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A Year Round Playground in Reno-Tahoe

Horseback Riding

When admiring the untouched landscape of Lake Tahoe, travelers often wonder what early explorers felt when first beholding such a natural treasure. Perched on steady horses moving silently through the trees on a trail ride, group members can feel even more connected with these early wanderers.

The harmonious experience of man, horse and wilderness views has remained a popular activity in the Reno area, so you have your pick of trail riding companies, among them Vedi Trails West, which is 20 minutes from Reno. Verdi Trails West, just 20 minutes from Reno, allows groups to explore the Sierra Nevada foothills on a relaxed ride through the high desert.

About 35 minutes from Reno, guides from the Piping Rock Equestrian Center take groups of up to 20 people through a more forested terrain. They recommend the one-hour scenic trail ride for groups of various abilities. The trail starts with a ride in the covered arena so riders feel comfortable on their horses before heading out into a high alpine meadow with views of the Sierra Crest.

Zephyr Cove Stables and Camp Richardson Corral offer meals with their horseback riding trips. Both follow trails on National Forest Land close enough to the dock to combine the experience with a lake cruise.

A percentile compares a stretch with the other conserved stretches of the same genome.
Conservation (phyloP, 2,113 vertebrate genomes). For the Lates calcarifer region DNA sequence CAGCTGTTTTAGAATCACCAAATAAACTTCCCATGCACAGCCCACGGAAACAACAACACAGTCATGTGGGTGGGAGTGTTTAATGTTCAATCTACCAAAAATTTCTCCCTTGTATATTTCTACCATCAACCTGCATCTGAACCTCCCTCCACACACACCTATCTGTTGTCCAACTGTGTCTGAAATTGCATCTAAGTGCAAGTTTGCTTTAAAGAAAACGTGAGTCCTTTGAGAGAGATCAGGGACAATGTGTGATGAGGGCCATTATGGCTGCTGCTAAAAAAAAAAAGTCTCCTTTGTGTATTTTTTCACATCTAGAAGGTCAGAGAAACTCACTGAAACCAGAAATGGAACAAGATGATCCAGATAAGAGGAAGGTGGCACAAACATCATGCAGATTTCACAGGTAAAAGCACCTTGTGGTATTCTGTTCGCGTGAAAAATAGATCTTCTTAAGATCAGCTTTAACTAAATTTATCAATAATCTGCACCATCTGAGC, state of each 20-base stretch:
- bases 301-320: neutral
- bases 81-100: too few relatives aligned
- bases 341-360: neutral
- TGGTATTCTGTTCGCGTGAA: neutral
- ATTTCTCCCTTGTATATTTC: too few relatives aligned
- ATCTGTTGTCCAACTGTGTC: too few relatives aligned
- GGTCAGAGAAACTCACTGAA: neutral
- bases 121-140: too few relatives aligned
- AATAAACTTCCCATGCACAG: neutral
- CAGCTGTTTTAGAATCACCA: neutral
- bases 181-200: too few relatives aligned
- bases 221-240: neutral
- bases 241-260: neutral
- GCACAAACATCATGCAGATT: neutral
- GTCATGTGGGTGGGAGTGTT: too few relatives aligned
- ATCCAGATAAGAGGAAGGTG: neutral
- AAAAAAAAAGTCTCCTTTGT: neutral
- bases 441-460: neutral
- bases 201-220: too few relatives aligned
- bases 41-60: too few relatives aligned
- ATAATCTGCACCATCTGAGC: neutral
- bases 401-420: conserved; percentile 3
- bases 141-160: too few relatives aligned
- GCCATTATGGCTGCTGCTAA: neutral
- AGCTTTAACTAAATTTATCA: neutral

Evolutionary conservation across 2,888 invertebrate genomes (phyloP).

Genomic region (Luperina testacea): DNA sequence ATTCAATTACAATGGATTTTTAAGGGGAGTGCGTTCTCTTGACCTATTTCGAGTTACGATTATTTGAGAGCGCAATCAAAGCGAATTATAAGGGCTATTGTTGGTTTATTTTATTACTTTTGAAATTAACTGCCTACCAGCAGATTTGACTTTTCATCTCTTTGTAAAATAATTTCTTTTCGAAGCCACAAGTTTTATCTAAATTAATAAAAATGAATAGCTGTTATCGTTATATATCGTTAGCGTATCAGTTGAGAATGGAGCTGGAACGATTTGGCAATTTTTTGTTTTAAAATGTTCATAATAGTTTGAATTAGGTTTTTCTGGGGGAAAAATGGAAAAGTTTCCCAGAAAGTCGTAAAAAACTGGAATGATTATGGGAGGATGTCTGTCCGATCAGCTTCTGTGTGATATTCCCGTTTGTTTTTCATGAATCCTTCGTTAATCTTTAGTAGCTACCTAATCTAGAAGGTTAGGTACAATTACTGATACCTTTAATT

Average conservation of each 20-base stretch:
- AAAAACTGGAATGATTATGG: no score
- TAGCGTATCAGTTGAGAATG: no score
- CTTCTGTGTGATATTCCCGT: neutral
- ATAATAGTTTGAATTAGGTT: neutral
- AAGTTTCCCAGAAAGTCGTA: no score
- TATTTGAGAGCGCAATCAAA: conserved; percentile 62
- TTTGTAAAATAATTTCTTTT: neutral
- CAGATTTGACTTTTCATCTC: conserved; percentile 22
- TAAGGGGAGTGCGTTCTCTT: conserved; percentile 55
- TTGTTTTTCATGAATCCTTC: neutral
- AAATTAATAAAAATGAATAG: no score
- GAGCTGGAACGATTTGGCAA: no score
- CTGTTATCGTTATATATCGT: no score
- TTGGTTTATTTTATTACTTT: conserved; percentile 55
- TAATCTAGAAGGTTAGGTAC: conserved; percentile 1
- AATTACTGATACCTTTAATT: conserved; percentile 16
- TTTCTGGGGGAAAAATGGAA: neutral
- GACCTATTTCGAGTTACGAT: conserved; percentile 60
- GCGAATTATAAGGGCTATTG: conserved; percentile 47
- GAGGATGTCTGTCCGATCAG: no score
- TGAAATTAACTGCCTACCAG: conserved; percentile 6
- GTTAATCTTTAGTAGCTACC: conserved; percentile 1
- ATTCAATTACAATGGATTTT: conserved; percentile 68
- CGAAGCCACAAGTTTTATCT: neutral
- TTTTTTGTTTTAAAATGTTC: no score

“Camp Richardson Corral leads horseback rides around a meal,” said Lokan. “If someone doesn’t want to ride a horse, they can do a wagon ride and still have dinner with the rest of the group.”



If you’ve ever felt that jolt of excitement when something tugs on your fishing line, you can imagine the enticement of fly-fishing in the Lake Tahoe area. The region’s numerous streams and rivers run with water throughout the year, making fly-fishing a popular four-seasons activity.

For a memorable experience, groups can learn the art of fly-fishing from expert guides with the Reno Fly Shop or Tahoe Fly Fishing Outfitters. The two providers work together for larger groups of up to 30 people.

Most group fly-fishing excursions keep a three-to-one student-to-guide ratio for optimal personal attention for each participant. Expert guides work hard to ensure that all participants have their moment reeling in a fish.

“These companies have a passion for fly-fishing,” said Lokan. “They love it, and they love teaching it. Their goal is to make the experience the best experience, so the group will continue to want to fly-fish.”

The companies can also provide instruction for groups before setting out. Larger groups will spread out on multiple rivers and lakes to prevent lines from being tangled.

Since fly-fishing remains such a specialized activity, some tours choose to keep this experience as an optional add-on.

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